When people read manuscripts of The Road Show, one of the questions I got most was "Who's going to write the song?"
In the road show that the characters perform, there is a song that describes the Savior's love and healing power. It's an integral part of the book and is described as being an incredibly moving and beautiful song.
My first impluse was to just let readers imagine it in their heads. I was worried that trying to turn it into a real song people could hear would diminish it. What if it wasn't as good as it is supposed to be?
My friend, Elisa (aka Motherboard) insisted that I talk to her friend, Sherrie Shepherd. So glad I did! Sherrie is a gifted composer and incredible all-around musician.
I sent her a manuscript a few months ago. Working on an impossibly tight time frame, she reached up into heaven and pulled down a sublime and lovely melody. She has poured her heart and soul into this song and has been an absolute rock--persisting in the face of some serious challenges.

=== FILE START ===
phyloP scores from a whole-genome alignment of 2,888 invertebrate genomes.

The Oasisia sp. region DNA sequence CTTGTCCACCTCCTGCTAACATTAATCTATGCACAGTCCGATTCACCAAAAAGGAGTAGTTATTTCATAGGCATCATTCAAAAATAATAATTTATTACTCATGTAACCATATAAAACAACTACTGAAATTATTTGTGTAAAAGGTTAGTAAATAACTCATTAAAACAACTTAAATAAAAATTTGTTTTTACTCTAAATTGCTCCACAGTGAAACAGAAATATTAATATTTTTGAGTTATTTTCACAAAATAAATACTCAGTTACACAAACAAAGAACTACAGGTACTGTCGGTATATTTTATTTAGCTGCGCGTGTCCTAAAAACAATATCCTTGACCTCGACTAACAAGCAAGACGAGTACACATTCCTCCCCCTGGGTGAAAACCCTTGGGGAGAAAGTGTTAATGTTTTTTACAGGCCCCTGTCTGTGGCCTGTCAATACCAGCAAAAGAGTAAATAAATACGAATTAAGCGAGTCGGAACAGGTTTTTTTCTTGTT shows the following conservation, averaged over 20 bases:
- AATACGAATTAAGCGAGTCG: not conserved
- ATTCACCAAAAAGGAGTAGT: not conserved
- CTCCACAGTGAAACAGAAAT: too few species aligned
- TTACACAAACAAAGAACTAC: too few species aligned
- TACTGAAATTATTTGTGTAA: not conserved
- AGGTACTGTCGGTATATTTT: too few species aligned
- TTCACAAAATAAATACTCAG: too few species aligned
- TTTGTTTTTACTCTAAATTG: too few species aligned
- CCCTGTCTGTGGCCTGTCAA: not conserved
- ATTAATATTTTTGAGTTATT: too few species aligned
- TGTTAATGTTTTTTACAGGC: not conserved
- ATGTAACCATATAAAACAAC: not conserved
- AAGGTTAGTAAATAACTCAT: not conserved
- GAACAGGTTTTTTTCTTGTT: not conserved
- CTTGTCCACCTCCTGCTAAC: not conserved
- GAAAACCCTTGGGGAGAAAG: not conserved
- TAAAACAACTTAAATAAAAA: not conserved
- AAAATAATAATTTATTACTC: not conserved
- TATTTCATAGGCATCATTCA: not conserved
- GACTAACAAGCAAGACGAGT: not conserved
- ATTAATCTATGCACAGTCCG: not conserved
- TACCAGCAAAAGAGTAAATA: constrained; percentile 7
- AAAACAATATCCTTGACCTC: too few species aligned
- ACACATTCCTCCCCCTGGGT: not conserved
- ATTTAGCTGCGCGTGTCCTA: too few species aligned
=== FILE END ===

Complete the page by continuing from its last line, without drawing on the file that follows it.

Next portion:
We'll hopefully have the song ready to hear and download next week so stay tuned. You won't want to miss it.
In the meantime, Sherrie did a review of my book today on her blog. Go check it out--and listen to her music while you are there.
Without a doubt, one of the coolest things about writing this book is all the wonderful people I've met--many of them from blogging.
I'll be showing off some of these marvelous folks on my blog tour in the next several weeks. I hope you'll stop by--these bloggers are all really worth your time. Funny, poignant, insightful, faith-promoting...you'll see what I mean.
They are also generous enough to have me on their blogs to talk about my book. The complete itinerary for June is over on the sidebar. Check them out.
If you are a generous soul and you would like to be a stop on the blog tour, I would love to come by. Drop me a line here and let's talk.
Today, I am thrilled to hit the first stop on the blog tour. Sue, over at Sue's News, Views, and Muse is always fun to visit. Sue is a mother, grandmother, a perceptive observer and a wonderful writer.
She kindly read my book and gave me a review. Go visit her blog and read the first review for The Road Show!
Well, I just got an email from my editor. The Road Show hit the warehouse today. This means they could start showing up in stores and in the mail a bit sooner than I anticipated.